Brief Title  ICMJE Safety and Pharmacokinetics of Dolutegravir in Pregnant HIV Mothers and Their Neonates: A Pilot Study
Official Title  ICMJE Safety and Pharmacokinetics of Dolutegravir in Pregnant HIV Mothers and Their Neonates: A Pilot Study
Brief Summary

Aim: To evaluate dolutegravir (DTG) pharmacokinetics in pregnant HIV-infected women

Rationale: In developing countries many women present with a new HIV diagnosis in late pregnancy, and are at high risk of transmitting infection during delivery. Moreover, women may acquire NNRTI resistance from primary transmission, or use of nevirapine (NVP) in previous pregnancies. In these circumstances, DTG is likely to be more effective in reducing mother to child transmission of HIV than NNRTI-based regimens.

Study design: HIV positive pregnant women presenting with untreated HIV infection in late (≥28 -36 weeks gestation) pregnancy will be randomised 1:1 to receive DTG (50mg once daily) or standard of care (nevirapine or efavirenz) + 2 NRTIs. PK (0-24h) profile will be sampled in third trimester and post-partum.

Although this is primarily a PK study (and has been powered as such) randomisation is included to allow comparison of plasma HIV VL responses against standard of care (NVP or EFV) and is essential for evaluation of secondary endpoints of safety and efficacy of DTG in pregnancy.

Number recruited N=30 per group

Detailed Description

Antiretroviral therapy (ART) in pregnancy is able to effectively reduce mother-to-child transmission (MTCT) of HIV. If untreated, the risk of transmission is around 25% (greater with high viral loads) but ART administered optimally during pregnancy may reduce this risk to 1-2%. In order to successfully prevent infection, ART should be started in the first or second trimester, and should reduce maternal plasma viral load to undetectable levels. Unfortunately throughout low-middle income countries, MTCT rates are unacceptably high with an estimated 430 000 newborn children infected annually. The main causes for this are undiagnosed or late diagnosis of maternal infection, suboptimal adherence to therapy and drug resistance, particularly in mothers who have previously received single dose nevirapine.

In sub-Saharan Africa (SSA), women frequently engage with health services late in pregnancy, and new HIV diagnoses in the third trimester (≥28 weeks of pregnancy) are not uncommon. Risk of MTCT is high, especially as NNRTI-based therapy takes a median of 2 months to significantly reduce the HIV viral load, making it unlikely that commencement of these drugs in late pregnancy will offer protection of the infant from intrapartum transmission.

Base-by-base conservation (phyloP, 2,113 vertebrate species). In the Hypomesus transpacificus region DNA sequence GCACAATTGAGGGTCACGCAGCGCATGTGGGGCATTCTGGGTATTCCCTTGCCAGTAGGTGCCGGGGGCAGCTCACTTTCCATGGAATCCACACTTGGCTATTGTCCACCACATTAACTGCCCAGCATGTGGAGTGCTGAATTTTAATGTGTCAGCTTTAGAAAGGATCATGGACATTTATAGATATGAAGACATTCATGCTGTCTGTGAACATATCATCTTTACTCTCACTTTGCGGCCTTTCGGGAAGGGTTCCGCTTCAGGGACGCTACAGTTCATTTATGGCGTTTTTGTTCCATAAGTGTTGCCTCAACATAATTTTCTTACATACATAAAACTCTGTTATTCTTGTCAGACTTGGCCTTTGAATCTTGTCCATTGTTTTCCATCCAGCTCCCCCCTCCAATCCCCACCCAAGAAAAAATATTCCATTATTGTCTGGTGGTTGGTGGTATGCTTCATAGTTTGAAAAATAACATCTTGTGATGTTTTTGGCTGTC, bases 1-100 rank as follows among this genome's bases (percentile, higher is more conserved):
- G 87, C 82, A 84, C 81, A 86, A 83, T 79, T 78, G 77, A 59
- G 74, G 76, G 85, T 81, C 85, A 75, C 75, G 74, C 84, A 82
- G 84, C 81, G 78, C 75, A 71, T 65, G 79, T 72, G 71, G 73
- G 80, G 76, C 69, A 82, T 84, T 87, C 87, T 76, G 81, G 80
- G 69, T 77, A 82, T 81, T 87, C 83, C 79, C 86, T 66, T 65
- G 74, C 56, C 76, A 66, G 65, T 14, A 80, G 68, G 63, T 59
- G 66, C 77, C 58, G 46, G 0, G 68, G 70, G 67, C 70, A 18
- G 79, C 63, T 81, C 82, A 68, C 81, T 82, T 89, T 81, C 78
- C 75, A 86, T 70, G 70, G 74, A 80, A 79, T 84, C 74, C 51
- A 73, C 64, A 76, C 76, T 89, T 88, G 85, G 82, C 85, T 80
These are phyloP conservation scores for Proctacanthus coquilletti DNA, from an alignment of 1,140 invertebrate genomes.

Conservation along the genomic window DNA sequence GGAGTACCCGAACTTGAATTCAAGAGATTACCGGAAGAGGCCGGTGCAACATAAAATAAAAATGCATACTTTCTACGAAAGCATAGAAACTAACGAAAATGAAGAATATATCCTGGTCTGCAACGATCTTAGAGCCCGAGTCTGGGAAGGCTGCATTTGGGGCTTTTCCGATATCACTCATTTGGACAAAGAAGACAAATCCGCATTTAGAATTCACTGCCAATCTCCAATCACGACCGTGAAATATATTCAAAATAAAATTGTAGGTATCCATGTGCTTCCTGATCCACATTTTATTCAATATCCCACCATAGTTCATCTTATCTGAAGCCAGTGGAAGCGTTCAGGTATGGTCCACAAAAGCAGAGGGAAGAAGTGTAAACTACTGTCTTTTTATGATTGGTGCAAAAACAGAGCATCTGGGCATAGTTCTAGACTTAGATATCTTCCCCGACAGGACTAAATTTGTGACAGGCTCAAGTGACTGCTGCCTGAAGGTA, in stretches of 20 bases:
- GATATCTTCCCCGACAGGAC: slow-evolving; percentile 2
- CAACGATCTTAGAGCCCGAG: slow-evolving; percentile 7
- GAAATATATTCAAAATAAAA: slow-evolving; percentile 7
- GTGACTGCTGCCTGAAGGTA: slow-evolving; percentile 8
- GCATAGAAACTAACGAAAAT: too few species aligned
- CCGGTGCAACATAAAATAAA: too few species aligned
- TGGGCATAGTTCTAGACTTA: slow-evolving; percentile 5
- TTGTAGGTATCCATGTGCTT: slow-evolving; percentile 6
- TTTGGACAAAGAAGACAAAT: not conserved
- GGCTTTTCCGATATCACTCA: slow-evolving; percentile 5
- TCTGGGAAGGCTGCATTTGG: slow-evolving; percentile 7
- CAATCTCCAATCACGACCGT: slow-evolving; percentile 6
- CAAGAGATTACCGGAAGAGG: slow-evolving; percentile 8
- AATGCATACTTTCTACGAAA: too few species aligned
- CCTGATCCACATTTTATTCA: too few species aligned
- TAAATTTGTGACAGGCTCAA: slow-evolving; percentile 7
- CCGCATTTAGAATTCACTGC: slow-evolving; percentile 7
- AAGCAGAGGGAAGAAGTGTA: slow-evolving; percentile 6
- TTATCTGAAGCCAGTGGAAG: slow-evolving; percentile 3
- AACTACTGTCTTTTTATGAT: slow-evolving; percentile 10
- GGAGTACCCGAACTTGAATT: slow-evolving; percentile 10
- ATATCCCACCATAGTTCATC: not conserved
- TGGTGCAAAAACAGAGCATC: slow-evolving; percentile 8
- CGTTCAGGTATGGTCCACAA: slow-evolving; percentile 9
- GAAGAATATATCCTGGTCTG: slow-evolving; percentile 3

Vertical transmission of HIV remains a significant challenge in developing countries and antiretroviral prophylaxis for PMTCT is an important tool towards elimination of paediatric infections. Between 2009 and 2010, coverage of antiretroviral prophylaxis for prevention of mother to child transmission was 42% and an estimated 1.48 million infants were born to women living with HIV (WHO 2010). Global efforts are geared towards improving access to antiretrovirals for PMTCT by simplifying antiretroviral treatment protocols while ensuring optimal outcomes for HIV-infected women and their children (WHO 2010; WHO 2012).

Under consolidated antiretroviral guidelines issued by the WHO in 2013, efavirenz-based ART is now recommended the preferred NNRTI option for HIV-1 infected patients, including among women of childbearing age and pregnant women (WHO 2013). In 2012, Uganda adopted the Option B+ strategy for PMTCT of HIV. Under this strategy, lifelong ART is offered to all pregnant ART naïve women irrespective of CD4 count with efavirenz-based ART as the preferred treatment option. However, the effectiveness of this regimen could be compromised in the event of large populations of women who may have been either exposed to single dose nevirapine in the past or among women with transmitted NNRTI resistance.

The justification for studying DTG in pregnancy includes:

  1. Likely widespread availability of generic DTG in the coming years. The manufacturer has indicated its willingness to make DTG available in low income countries, and is currently engaging with generic manufacturers. Estimates from the Clinton Foundation suggest that generic manufacture of DTG will make this drug affordable either as an alternative first line, or else second line agent (Hill 2013). Clinical guidelines from the US and Europe currently rank INSTIs such as raltegravir and elvitegravir alongside NNRTIs as preferred first line agents. INSTIs may replace NNRTIs in first line regimens due to their good safety and toxicity profile, lower propensity for drug interactions, and superior efficacy. Large phase III RCTs comparing raltegravir (Rockstroh, Dejesus et al. 2013), elvitegravir (Sax, DeJesus et al. 2012) and dolutegravir (van Lunzen, Maggiolo et al. 2012) against efavirenz-based therapy have shown superior virological outcome at 48 weeks, faster time to undetectable viral load, lower incidence of adverse events, and fewer treatment discontinuations, and these findings have recently been confirmed in a meta-analysis (Messiaen, Wensing et al. 2013).